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CASE REPORT
Year : 1997  |  Volume : 63  |  Issue : 5  |  Page : 312-313

Acrokerato - elastoidosis of costa: Report of three cases




Correspondence Address:
Renu Roy


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Source of Support: None, Conflict of Interest: None


PMID: 20944364

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  Abstract 

Three cases of acrokeratoelastoidosis of Costa are reported. All the patients were females with marginal keratodermas composed of cornified papules, some of which were umbilicated, distributed along the borders of the hands and feet. A positive family history was present in all the cases.


Keywords: Acrokeratoelastoidosis, Keratoderma


How to cite this article:
Roy R, Kalla G, Batra A. Acrokerato - elastoidosis of costa: Report of three cases. Indian J Dermatol Venereol Leprol 1997;63:312-3

How to cite this URL:
Roy R, Kalla G, Batra A. Acrokerato - elastoidosis of costa: Report of three cases. Indian J Dermatol Venereol Leprol [serial online] 1997 [cited 2019 Dec 14];63:312-3. Available from: http://www.ijdvl.com/text.asp?1997/63/5/312/4603


Acrokeratoelastoidosis (AKE) is a rare autosomal, dominantly inherited condition in which firm, shiny papules are seen at the periphery of the palms and soles with some extension to the dorsae of the fingers and the sides of the feet.[1] It is sometimes seen in the Indian patients, but since the treatment is unsatisfactory, the patients stop reporting for follow-up.[2] Only a few cases of AKE have been reported from India. We are reporting three cases of AKE seen in one year.


  Case Report Top


Three female patients (aged 50, 55 and 70 years, respectively) presented with marginal keratodermas composed of shiny, firm cornified papules, some of which showed umbilication, distributed along the borders of the hands [Figure - 1] and feet. These stationary and asymptomatic lesions were present for the last 5-20 years. Mucous membranes, nails, hair and rest of the skin were unremarkable.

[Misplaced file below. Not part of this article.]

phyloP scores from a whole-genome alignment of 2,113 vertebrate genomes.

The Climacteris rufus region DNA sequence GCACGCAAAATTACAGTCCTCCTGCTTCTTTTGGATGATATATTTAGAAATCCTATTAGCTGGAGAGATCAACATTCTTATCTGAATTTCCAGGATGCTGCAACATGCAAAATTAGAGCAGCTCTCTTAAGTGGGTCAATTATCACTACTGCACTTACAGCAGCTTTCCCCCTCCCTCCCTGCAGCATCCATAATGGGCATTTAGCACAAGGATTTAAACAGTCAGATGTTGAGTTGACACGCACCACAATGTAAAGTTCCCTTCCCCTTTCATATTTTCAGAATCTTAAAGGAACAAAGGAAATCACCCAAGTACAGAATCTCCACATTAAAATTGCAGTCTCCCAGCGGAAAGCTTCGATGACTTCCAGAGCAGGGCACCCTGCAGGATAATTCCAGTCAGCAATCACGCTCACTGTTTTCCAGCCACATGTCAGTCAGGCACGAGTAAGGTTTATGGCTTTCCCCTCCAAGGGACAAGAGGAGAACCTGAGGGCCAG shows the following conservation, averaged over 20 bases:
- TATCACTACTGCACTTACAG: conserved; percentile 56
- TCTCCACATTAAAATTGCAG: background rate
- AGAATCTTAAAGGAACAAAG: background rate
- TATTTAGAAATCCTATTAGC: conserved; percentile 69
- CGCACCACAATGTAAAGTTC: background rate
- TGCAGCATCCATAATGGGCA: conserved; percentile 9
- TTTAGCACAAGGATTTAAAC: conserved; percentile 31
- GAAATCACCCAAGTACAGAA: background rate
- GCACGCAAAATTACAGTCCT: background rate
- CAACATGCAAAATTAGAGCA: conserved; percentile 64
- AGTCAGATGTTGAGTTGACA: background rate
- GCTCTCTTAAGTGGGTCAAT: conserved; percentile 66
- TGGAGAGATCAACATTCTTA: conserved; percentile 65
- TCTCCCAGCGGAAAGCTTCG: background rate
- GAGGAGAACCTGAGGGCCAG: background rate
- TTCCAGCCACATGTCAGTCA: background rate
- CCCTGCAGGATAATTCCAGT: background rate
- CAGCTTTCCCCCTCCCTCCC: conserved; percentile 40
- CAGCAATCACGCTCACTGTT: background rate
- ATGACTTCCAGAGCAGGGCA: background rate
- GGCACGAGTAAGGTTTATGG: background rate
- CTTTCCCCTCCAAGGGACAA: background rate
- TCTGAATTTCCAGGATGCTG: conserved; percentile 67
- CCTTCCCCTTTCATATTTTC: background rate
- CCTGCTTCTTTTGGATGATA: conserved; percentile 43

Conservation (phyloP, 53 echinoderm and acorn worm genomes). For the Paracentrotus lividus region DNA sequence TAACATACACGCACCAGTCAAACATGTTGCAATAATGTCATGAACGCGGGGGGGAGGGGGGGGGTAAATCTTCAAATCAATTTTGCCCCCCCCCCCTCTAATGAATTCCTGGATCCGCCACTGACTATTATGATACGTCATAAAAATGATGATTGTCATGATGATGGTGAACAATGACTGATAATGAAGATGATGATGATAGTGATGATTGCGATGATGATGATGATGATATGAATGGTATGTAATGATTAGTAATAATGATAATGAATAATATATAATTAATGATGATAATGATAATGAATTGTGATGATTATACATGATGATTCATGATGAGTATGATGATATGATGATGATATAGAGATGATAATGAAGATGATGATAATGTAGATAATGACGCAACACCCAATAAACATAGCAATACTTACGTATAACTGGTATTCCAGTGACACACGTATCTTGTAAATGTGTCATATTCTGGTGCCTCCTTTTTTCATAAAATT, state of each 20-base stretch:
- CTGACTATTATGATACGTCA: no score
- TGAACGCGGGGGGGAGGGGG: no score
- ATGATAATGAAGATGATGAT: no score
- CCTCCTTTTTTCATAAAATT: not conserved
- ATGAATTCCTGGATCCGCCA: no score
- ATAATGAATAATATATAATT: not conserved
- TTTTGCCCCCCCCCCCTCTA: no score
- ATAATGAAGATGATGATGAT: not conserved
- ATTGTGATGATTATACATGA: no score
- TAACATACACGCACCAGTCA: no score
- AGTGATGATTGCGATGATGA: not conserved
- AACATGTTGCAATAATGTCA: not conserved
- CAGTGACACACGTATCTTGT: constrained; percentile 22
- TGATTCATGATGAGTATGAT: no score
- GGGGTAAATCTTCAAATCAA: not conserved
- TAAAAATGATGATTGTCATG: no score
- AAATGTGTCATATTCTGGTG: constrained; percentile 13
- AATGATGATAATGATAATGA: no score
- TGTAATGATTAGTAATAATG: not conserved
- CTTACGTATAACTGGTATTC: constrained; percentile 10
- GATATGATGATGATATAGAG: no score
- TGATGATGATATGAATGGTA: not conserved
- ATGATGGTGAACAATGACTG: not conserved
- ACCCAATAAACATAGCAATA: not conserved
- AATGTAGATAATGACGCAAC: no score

Skin biopsies revealed dense keratinization of the epidermis. There was diminution and fragmentation of the elastic fibres, especially in the deeper portions of the dermis. Some of the fragmented elastic fibres appeared thickened and tortuous [Figure - 2]. These observations were further confirmed by Verhoeff's elastic tissue stain with appropriate skin controls. All the three female patients had positive family history (mother, sister, daughter respectively). Routine haemogram and urinalysis did not show any abnormality.


  Discussion Top


AKE is a rare autosomal dominant, marginal inverse keratoderma, involving hands and feet. The positive family history, extent of involvement and histopathology ruled out focal acral hyperkeratosis and degenerative collagenous plaques of hands. Rongioletti et al[3] suggest that focal acral hyperkeratosis, AKE and related disorders should be simply called marginal papular acrokeratodermas. Only a few cases have been reported from India.[4]



 
  References Top

1.Costa OG. Acrokeratosis elastoidosis. Arch Dermatol 1954;70:228-231.  Back to cited text no. 1  [PUBMED]  [FULLTEXT]
2.Pasricha JS, Current literature, Dermatology. 1994;9.  Back to cited text no. 2    
3.Rongioletti F, Betti R, Crosti C, et al. Marginal papular acrokeratodermas : A united nosography for focal acral hyperkeratosis, acrokeratoelastoidosis and related disorders. Dermatol 1994;188:28-31.  Back to cited text no. 3  [PUBMED]  [FULLTEXT]
4.Sing M, Kanwar A J, Bharija SC, et al. Acrokeratoelastoidosis linearis manus. Ind J Dermatol Venereol Leprol 1987;53:298.  Back to cited text no. 4    


    Figures

[Figure - 1], [Figure - 2]



 

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